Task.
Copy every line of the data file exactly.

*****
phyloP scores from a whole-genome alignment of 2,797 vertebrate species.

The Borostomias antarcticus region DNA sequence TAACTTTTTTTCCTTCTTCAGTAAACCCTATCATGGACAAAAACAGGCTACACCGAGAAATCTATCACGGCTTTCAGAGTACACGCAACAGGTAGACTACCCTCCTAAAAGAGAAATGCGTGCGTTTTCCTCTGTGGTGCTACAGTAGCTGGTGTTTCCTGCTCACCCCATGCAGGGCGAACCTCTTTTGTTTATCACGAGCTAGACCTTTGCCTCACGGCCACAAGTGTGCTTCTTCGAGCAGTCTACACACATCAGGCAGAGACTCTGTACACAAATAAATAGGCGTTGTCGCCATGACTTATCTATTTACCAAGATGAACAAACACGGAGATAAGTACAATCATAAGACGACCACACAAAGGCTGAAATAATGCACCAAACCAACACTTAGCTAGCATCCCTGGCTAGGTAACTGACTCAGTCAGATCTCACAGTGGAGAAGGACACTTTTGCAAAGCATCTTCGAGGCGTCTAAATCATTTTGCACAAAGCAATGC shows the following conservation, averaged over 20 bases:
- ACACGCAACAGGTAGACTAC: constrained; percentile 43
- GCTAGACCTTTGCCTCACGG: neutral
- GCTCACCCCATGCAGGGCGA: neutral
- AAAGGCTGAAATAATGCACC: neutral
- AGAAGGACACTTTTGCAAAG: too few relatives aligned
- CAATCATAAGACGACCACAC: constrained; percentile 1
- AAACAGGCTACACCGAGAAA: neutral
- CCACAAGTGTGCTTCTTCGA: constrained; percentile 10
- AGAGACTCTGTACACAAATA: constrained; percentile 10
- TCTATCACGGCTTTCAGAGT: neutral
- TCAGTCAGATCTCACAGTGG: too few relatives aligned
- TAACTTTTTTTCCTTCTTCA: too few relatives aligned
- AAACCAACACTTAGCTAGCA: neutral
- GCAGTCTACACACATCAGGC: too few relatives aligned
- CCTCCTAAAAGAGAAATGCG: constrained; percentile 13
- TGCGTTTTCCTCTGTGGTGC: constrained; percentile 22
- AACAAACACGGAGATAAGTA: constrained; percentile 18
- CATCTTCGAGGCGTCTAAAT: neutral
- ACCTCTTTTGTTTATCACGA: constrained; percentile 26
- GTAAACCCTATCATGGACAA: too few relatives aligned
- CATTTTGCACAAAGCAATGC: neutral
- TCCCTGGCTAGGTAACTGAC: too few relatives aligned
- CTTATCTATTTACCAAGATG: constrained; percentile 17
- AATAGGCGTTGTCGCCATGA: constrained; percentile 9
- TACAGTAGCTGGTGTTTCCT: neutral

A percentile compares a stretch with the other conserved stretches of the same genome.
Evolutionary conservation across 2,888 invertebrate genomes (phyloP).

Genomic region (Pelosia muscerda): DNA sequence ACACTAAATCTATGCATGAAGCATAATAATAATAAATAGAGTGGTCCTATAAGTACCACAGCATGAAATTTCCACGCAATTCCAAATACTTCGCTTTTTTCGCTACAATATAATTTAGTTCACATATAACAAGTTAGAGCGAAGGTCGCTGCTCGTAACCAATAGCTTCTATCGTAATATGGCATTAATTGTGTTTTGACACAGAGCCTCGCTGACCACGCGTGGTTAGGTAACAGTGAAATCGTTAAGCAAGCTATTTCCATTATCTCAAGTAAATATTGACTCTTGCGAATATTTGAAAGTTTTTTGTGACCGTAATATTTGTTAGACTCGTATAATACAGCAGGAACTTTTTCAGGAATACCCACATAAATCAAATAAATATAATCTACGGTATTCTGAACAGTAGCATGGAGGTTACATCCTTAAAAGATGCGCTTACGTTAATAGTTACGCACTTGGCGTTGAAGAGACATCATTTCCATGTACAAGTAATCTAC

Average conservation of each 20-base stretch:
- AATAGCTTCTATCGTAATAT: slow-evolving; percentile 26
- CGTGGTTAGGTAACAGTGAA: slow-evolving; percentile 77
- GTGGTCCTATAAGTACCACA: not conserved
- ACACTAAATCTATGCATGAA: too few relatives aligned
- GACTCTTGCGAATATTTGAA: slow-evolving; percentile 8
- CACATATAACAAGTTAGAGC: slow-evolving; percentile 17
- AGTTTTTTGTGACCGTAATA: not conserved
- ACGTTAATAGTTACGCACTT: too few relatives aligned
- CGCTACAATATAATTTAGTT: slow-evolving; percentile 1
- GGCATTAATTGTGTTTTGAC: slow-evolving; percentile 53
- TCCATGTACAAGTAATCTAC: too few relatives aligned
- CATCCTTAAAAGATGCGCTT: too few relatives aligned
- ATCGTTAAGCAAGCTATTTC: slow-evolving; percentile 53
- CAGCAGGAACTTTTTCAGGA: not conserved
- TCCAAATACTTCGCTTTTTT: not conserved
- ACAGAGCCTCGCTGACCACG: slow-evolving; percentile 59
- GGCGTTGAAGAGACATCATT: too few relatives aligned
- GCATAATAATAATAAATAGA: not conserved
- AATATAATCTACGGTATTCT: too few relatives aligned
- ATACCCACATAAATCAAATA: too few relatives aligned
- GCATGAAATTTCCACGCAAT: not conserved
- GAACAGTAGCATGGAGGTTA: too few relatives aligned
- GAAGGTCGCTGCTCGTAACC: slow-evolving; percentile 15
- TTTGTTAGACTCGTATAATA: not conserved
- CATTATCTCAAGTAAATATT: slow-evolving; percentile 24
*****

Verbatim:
phyloP scores from a whole-genome alignment of 2,797 vertebrate species.

The Borostomias antarcticus region DNA sequence TAACTTTTTTTCCTTCTTCAGTAAACCCTATCATGGACAAAAACAGGCTACACCGAGAAATCTATCACGGCTTTCAGAGTACACGCAACAGGTAGACTACCCTCCTAAAAGAGAAATGCGTGCGTTTTCCTCTGTGGTGCTACAGTAGCTGGTGTTTCCTGCTCACCCCATGCAGGGCGAACCTCTTTTGTTTATCACGAGCTAGACCTTTGCCTCACGGCCACAAGTGTGCTTCTTCGAGCAGTCTACACACATCAGGCAGAGACTCTGTACACAAATAAATAGGCGTTGTCGCCATGACTTATCTATTTACCAAGATGAACAAACACGGAGATAAGTACAATCATAAGACGACCACACAAAGGCTGAAATAATGCACCAAACCAACACTTAGCTAGCATCCCTGGCTAGGTAACTGACTCAGTCAGATCTCACAGTGGAGAAGGACACTTTTGCAAAGCATCTTCGAGGCGTCTAAATCATTTTGCACAAAGCAATGC shows the following conservation, averaged over 20 bases:
- ACACGCAACAGGTAGACTAC: constrained; percentile 43
- GCTAGACCTTTGCCTCACGG: neutral
- GCTCACCCCATGCAGGGCGA: neutral
- AAAGGCTGAAATAATGCACC: neutral
- AGAAGGACACTTTTGCAAAG: too few relatives aligned
- CAATCATAAGACGACCACAC: constrained; percentile 1
- AAACAGGCTACACCGAGAAA: neutral
- CCACAAGTGTGCTTCTTCGA: constrained; percentile 10
- AGAGACTCTGTACACAAATA: constrained; percentile 10
- TCTATCACGGCTTTCAGAGT: neutral
- TCAGTCAGATCTCACAGTGG: too few relatives aligned
- TAACTTTTTTTCCTTCTTCA: too few relatives aligned
- AAACCAACACTTAGCTAGCA: neutral
- GCAGTCTACACACATCAGGC: too few relatives aligned
- CCTCCTAAAAGAGAAATGCG: constrained; percentile 13
- TGCGTTTTCCTCTGTGGTGC: constrained; percentile 22
- AACAAACACGGAGATAAGTA: constrained; percentile 18
- CATCTTCGAGGCGTCTAAAT: neutral
- ACCTCTTTTGTTTATCACGA: constrained; percentile 26
- GTAAACCCTATCATGGACAA: too few relatives aligned
- CATTTTGCACAAAGCAATGC: neutral
- TCCCTGGCTAGGTAACTGAC: too few relatives aligned
- CTTATCTATTTACCAAGATG: constrained; percentile 17
- AATAGGCGTTGTCGCCATGA: constrained; percentile 9
- TACAGTAGCTGGTGTTTCCT: neutral

A percentile compares a stretch with the other conserved stretches of the same genome.
Evolutionary conservation across 2,888 invertebrate genomes (phyloP).

Genomic region (Pelosia muscerda): DNA sequence ACACTAAATCTATGCATGAAGCATAATAATAATAAATAGAGTGGTCCTATAAGTACCACAGCATGAAATTTCCACGCAATTCCAAATACTTCGCTTTTTTCGCTACAATATAATTTAGTTCACATATAACAAGTTAGAGCGAAGGTCGCTGCTCGTAACCAATAGCTTCTATCGTAATATGGCATTAATTGTGTTTTGACACAGAGCCTCGCTGACCACGCGTGGTTAGGTAACAGTGAAATCGTTAAGCAAGCTATTTCCATTATCTCAAGTAAATATTGACTCTTGCGAATATTTGAAAGTTTTTTGTGACCGTAATATTTGTTAGACTCGTATAATACAGCAGGAACTTTTTCAGGAATACCCACATAAATCAAATAAATATAATCTACGGTATTCTGAACAGTAGCATGGAGGTTACATCCTTAAAAGATGCGCTTACGTTAATAGTTACGCACTTGGCGTTGAAGAGACATCATTTCCATGTACAAGTAATCTAC

Average conservation of each 20-base stretch:
- AATAGCTTCTATCGTAATAT: slow-evolving; percentile 26
- CGTGGTTAGGTAACAGTGAA: slow-evolving; percentile 77
- GTGGTCCTATAAGTACCACA: not conserved
- ACACTAAATCTATGCATGAA: too few relatives aligned
- GACTCTTGCGAATATTTGAA: slow-evolving; percentile 8
- CACATATAACAAGTTAGAGC: slow-evolving; percentile 17
- AGTTTTTTGTGACCGTAATA: not conserved
- ACGTTAATAGTTACGCACTT: too few relatives aligned
- CGCTACAATATAATTTAGTT: slow-evolving; percentile 1
- GGCATTAATTGTGTTTTGAC: slow-evolving; percentile 53
- TCCATGTACAAGTAATCTAC: too few relatives aligned
- CATCCTTAAAAGATGCGCTT: too few relatives aligned
- ATCGTTAAGCAAGCTATTTC: slow-evolving; percentile 53
- CAGCAGGAACTTTTTCAGGA: not conserved
- TCCAAATACTTCGCTTTTTT: not conserved
- ACAGAGCCTCGCTGACCACG: slow-evolving; percentile 59
- GGCGTTGAAGAGACATCATT: too few relatives aligned
- GCATAATAATAATAAATAGA: not conserved
- AATATAATCTACGGTATTCT: too few relatives aligned
- ATACCCACATAAATCAAATA: too few relatives aligned
- GCATGAAATTTCCACGCAAT: not conserved
- GAACAGTAGCATGGAGGTTA: too few relatives aligned
- GAAGGTCGCTGCTCGTAACC: slow-evolving; percentile 15
- TTTGTTAGACTCGTATAATA: not conserved
- CATTATCTCAAGTAAATATT: slow-evolving; percentile 24